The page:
U.S. Pat. No. 4,251,860 of Mitchell et al, discloses a memory addressing system including virtual addressing apparatus for implementing a large virtual address memory. The patent describes a splitting of virtual address into a segment and offset portion however, the segment portion and associated segment registers are used as a convenient way of splitting the address and do not operate in any analogous manner to the address translation scheme of the present invention.
U.S. Pat. No. 4,037,215 of Birney et al, discloses a system very similar to that of the previously referenced U.S. Pat. No. 4,050,094, in that a series of segmentation registers are utilized for pointing to specific real memory blocks. This patent additionally shows the use of `read only` validity bits tied into the specific segmentation registers. These bits have little analogy to the special purpose lock bits provided in the hardware of the present relocation mechanism.
U.S. Pat. No. 4,077,059 of Cordi et al, discloses a hierarchical memory system which includes the provision of special controls to facilitate journalling and copyback. A plurality of dual memories is involved in this patent wherein the current version of data is kept in one of the memories and changes are noted in the other to facilitate subsequent journalling and copyback operations. The hardware and controls of this patent bear little resemblance to the lock bit system of the present invention.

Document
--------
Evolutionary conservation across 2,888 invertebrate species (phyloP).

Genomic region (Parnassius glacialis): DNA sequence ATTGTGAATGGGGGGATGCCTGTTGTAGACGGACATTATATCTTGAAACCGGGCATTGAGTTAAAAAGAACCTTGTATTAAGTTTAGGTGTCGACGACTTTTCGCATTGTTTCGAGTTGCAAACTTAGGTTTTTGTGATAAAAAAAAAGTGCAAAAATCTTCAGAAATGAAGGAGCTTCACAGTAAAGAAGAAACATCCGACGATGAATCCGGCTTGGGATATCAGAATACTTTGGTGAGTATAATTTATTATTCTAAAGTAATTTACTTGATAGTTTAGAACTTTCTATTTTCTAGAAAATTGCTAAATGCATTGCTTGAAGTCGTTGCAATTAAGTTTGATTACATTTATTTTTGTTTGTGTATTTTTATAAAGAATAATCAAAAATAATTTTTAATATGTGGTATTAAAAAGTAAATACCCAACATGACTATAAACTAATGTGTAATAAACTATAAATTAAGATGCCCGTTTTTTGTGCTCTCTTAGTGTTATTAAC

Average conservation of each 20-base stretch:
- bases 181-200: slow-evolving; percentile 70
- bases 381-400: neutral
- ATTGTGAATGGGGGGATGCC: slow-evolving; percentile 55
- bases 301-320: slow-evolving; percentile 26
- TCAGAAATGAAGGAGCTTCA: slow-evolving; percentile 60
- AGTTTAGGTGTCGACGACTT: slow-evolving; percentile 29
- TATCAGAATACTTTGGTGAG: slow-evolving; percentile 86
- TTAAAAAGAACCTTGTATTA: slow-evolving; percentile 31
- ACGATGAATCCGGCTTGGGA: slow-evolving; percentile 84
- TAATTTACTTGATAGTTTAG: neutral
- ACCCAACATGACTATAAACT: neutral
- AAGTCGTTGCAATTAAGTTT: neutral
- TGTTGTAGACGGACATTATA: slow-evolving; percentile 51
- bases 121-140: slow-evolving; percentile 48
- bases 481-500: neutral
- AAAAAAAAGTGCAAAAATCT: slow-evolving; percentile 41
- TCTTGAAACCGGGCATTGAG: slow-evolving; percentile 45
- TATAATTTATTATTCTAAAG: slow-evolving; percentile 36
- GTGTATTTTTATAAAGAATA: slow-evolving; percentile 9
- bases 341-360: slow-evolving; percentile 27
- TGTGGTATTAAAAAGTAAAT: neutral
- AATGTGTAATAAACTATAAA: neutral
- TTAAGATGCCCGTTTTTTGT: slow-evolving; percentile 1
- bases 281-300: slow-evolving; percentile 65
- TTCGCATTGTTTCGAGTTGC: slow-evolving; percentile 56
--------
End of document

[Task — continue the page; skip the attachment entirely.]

U.S. Pat. No. 4,053,948 of Hogan et al, discloses an address translation system in which special provisions including a counter are included with each entry in a Directory Look-Aside Table (DLAT).
U.S. Pat. No. 4,218,743 of Hoffman et al is exemplary of a number of patents listed below which relate to the IBM System/38 relocation architecture. This particular patent illustrates a simplification of the manner in which I/O handles addressing in a virtual storage computer system. Other patents related to the subject of the virtual storage system are: U.S. Pat. Nos. 4,170,039, 4,251,860, 4,277,862, 4,215,402.
U.S. Pat. No. 4,020,466 of Cordi et al also discloses a memory system which incorporates a special facilities to facilitate journalling and copyback procedures. The patent has no relationship to the locking bit control means of the present invention.
U.S. Pat. No. 3,942,155 of Lawlor discloses a form of segment partitioning in a virtual memory system, however, the segmenting used in this patent is quite different from the segmenting operation of the present invention which is utilized to expand the virtual address.
U.S. Pat. No. 4,215,402 is cited as exemplary of the use of various hashing schemes for accessing a virtual memory translation mechanism.